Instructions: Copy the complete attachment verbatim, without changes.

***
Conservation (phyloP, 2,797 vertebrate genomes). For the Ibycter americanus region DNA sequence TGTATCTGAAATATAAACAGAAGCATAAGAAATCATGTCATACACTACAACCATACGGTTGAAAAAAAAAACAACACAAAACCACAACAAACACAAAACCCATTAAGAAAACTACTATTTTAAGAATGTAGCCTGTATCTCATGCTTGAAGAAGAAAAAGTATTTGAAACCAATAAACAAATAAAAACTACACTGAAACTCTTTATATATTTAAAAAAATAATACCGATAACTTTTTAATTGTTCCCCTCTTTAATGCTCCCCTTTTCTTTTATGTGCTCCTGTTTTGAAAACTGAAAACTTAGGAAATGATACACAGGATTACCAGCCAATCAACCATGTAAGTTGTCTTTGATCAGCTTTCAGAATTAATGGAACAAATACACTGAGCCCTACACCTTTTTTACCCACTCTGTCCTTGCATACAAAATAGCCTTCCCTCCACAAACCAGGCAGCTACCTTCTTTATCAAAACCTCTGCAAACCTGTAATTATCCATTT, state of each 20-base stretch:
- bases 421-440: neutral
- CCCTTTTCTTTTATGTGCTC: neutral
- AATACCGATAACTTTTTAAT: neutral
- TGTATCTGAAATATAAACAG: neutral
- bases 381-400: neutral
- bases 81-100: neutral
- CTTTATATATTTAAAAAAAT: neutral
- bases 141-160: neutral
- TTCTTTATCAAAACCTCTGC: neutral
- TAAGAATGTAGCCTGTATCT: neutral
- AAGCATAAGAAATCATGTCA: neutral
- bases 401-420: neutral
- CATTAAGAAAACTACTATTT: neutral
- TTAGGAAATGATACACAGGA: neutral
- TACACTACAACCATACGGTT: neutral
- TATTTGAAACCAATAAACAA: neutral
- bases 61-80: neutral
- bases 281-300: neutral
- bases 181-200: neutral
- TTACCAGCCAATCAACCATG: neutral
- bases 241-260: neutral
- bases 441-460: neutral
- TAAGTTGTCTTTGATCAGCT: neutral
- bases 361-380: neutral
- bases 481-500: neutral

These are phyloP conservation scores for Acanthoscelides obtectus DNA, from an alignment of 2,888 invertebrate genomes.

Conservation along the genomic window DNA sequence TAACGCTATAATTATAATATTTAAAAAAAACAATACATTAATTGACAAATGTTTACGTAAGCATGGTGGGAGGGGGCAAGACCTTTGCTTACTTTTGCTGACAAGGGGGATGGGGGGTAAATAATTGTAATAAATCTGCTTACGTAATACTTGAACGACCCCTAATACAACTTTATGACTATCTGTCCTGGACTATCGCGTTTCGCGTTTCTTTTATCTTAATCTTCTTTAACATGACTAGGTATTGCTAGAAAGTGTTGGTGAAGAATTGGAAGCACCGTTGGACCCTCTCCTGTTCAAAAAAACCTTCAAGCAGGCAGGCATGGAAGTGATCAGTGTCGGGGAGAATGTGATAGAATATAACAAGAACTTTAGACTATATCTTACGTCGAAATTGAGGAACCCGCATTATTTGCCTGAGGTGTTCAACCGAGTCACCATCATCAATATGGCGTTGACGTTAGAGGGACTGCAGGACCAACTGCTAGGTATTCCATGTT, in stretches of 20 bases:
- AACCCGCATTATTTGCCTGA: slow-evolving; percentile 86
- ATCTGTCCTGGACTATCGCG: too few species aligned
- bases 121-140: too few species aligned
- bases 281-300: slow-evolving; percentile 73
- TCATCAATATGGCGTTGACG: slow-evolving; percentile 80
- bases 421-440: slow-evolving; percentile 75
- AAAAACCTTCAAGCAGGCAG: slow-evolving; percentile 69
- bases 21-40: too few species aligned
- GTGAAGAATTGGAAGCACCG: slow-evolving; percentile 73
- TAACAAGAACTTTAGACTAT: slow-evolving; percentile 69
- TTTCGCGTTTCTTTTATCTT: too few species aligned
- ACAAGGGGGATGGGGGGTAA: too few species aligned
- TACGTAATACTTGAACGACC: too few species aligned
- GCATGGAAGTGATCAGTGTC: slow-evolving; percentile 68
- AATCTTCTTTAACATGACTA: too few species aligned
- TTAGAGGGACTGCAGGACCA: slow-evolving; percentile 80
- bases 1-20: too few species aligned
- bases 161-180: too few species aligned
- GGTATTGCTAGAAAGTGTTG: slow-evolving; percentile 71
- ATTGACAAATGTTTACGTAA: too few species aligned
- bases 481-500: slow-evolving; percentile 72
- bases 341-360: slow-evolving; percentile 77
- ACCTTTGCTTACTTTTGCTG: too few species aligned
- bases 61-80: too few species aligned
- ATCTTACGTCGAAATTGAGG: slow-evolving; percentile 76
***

Conservation (phyloP, 2,797 vertebrate genomes). For the Ibycter americanus region DNA sequence TGTATCTGAAATATAAACAGAAGCATAAGAAATCATGTCATACACTACAACCATACGGTTGAAAAAAAAAACAACACAAAACCACAACAAACACAAAACCCATTAAGAAAACTACTATTTTAAGAATGTAGCCTGTATCTCATGCTTGAAGAAGAAAAAGTATTTGAAACCAATAAACAAATAAAAACTACACTGAAACTCTTTATATATTTAAAAAAATAATACCGATAACTTTTTAATTGTTCCCCTCTTTAATGCTCCCCTTTTCTTTTATGTGCTCCTGTTTTGAAAACTGAAAACTTAGGAAATGATACACAGGATTACCAGCCAATCAACCATGTAAGTTGTCTTTGATCAGCTTTCAGAATTAATGGAACAAATACACTGAGCCCTACACCTTTTTTACCCACTCTGTCCTTGCATACAAAATAGCCTTCCCTCCACAAACCAGGCAGCTACCTTCTTTATCAAAACCTCTGCAAACCTGTAATTATCCATTT, state of each 20-base stretch:
- bases 421-440: neutral
- CCCTTTTCTTTTATGTGCTC: neutral
- AATACCGATAACTTTTTAAT: neutral
- TGTATCTGAAATATAAACAG: neutral
- bases 381-400: neutral
- bases 81-100: neutral
- CTTTATATATTTAAAAAAAT: neutral
- bases 141-160: neutral
- TTCTTTATCAAAACCTCTGC: neutral
- TAAGAATGTAGCCTGTATCT: neutral
- AAGCATAAGAAATCATGTCA: neutral
- bases 401-420: neutral
- CATTAAGAAAACTACTATTT: neutral
- TTAGGAAATGATACACAGGA: neutral
- TACACTACAACCATACGGTT: neutral
- TATTTGAAACCAATAAACAA: neutral
- bases 61-80: neutral
- bases 281-300: neutral
- bases 181-200: neutral
- TTACCAGCCAATCAACCATG: neutral
- bases 241-260: neutral
- bases 441-460: neutral
- TAAGTTGTCTTTGATCAGCT: neutral
- bases 361-380: neutral
- bases 481-500: neutral

These are phyloP conservation scores for Acanthoscelides obtectus DNA, from an alignment of 2,888 invertebrate genomes.

Conservation along the genomic window DNA sequence TAACGCTATAATTATAATATTTAAAAAAAACAATACATTAATTGACAAATGTTTACGTAAGCATGGTGGGAGGGGGCAAGACCTTTGCTTACTTTTGCTGACAAGGGGGATGGGGGGTAAATAATTGTAATAAATCTGCTTACGTAATACTTGAACGACCCCTAATACAACTTTATGACTATCTGTCCTGGACTATCGCGTTTCGCGTTTCTTTTATCTTAATCTTCTTTAACATGACTAGGTATTGCTAGAAAGTGTTGGTGAAGAATTGGAAGCACCGTTGGACCCTCTCCTGTTCAAAAAAACCTTCAAGCAGGCAGGCATGGAAGTGATCAGTGTCGGGGAGAATGTGATAGAATATAACAAGAACTTTAGACTATATCTTACGTCGAAATTGAGGAACCCGCATTATTTGCCTGAGGTGTTCAACCGAGTCACCATCATCAATATGGCGTTGACGTTAGAGGGACTGCAGGACCAACTGCTAGGTATTCCATGTT, in stretches of 20 bases:
- AACCCGCATTATTTGCCTGA: slow-evolving; percentile 86
- ATCTGTCCTGGACTATCGCG: too few species aligned
- bases 121-140: too few species aligned
- bases 281-300: slow-evolving; percentile 73
- TCATCAATATGGCGTTGACG: slow-evolving; percentile 80
- bases 421-440: slow-evolving; percentile 75
- AAAAACCTTCAAGCAGGCAG: slow-evolving; percentile 69
- bases 21-40: too few species aligned
- GTGAAGAATTGGAAGCACCG: slow-evolving; percentile 73
- TAACAAGAACTTTAGACTAT: slow-evolving; percentile 69
- TTTCGCGTTTCTTTTATCTT: too few species aligned
- ACAAGGGGGATGGGGGGTAA: too few species aligned
- TACGTAATACTTGAACGACC: too few species aligned
- GCATGGAAGTGATCAGTGTC: slow-evolving; percentile 68
- AATCTTCTTTAACATGACTA: too few species aligned
- TTAGAGGGACTGCAGGACCA: slow-evolving; percentile 80
- bases 1-20: too few species aligned
- bases 161-180: too few species aligned
- GGTATTGCTAGAAAGTGTTG: slow-evolving; percentile 71
- ATTGACAAATGTTTACGTAA: too few species aligned
- bases 481-500: slow-evolving; percentile 72
- bases 341-360: slow-evolving; percentile 77
- ACCTTTGCTTACTTTTGCTG: too few species aligned
- bases 61-80: too few species aligned
- ATCTTACGTCGAAATTGAGG: slow-evolving; percentile 76